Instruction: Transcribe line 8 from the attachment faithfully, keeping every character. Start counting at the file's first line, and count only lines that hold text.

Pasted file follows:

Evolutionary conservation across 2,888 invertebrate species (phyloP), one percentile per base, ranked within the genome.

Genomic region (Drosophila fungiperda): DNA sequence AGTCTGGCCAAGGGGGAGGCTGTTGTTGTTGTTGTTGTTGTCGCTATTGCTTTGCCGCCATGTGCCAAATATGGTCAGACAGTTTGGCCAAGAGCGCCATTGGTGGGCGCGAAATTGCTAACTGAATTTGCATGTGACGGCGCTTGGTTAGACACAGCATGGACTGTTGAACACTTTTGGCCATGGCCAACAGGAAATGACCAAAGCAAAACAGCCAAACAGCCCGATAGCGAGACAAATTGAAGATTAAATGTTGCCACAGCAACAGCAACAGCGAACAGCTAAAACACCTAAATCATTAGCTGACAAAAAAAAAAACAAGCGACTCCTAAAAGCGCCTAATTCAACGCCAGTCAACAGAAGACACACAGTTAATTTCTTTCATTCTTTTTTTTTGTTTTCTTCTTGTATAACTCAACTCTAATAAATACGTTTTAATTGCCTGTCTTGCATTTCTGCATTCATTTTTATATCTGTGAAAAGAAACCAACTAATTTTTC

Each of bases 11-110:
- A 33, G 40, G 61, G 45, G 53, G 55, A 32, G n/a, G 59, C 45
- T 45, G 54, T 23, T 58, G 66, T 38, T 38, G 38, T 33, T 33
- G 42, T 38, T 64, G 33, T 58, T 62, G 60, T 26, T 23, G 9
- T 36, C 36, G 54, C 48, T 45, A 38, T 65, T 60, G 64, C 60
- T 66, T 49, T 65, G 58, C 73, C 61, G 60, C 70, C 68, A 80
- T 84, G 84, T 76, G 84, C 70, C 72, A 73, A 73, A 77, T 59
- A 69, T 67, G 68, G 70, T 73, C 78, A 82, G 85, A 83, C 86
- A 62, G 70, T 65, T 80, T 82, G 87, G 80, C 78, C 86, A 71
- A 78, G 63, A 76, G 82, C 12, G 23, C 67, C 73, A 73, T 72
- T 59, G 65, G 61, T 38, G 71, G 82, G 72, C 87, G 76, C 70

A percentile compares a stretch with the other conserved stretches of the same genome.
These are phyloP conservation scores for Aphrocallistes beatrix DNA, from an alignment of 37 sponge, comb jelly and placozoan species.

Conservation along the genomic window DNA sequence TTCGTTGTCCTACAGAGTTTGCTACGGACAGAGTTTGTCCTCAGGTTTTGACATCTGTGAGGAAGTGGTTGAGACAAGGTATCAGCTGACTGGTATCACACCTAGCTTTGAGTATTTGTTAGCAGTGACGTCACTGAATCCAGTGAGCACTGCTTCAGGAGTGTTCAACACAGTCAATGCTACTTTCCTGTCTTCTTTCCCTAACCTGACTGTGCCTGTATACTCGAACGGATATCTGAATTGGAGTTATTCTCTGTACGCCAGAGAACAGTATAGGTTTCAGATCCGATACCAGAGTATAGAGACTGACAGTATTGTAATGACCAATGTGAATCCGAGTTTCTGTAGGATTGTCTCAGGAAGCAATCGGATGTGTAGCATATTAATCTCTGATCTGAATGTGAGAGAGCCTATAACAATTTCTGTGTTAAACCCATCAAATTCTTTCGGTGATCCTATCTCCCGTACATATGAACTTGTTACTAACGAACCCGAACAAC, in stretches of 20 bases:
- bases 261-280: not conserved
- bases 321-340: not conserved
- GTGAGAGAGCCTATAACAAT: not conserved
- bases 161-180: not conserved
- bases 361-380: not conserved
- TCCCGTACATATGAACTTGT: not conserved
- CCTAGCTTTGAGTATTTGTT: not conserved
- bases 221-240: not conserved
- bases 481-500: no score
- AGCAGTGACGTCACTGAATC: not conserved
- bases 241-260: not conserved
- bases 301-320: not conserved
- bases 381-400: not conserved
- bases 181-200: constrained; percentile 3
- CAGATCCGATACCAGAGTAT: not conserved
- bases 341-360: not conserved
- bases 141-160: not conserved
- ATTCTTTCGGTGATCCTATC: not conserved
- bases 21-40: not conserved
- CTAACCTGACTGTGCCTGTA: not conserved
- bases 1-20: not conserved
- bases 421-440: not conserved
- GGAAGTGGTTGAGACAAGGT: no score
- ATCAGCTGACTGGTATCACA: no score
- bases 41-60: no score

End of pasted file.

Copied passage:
- T 66, T 49, T 65, G 58, C 73, C 61, G 60, C 70, C 68, A 80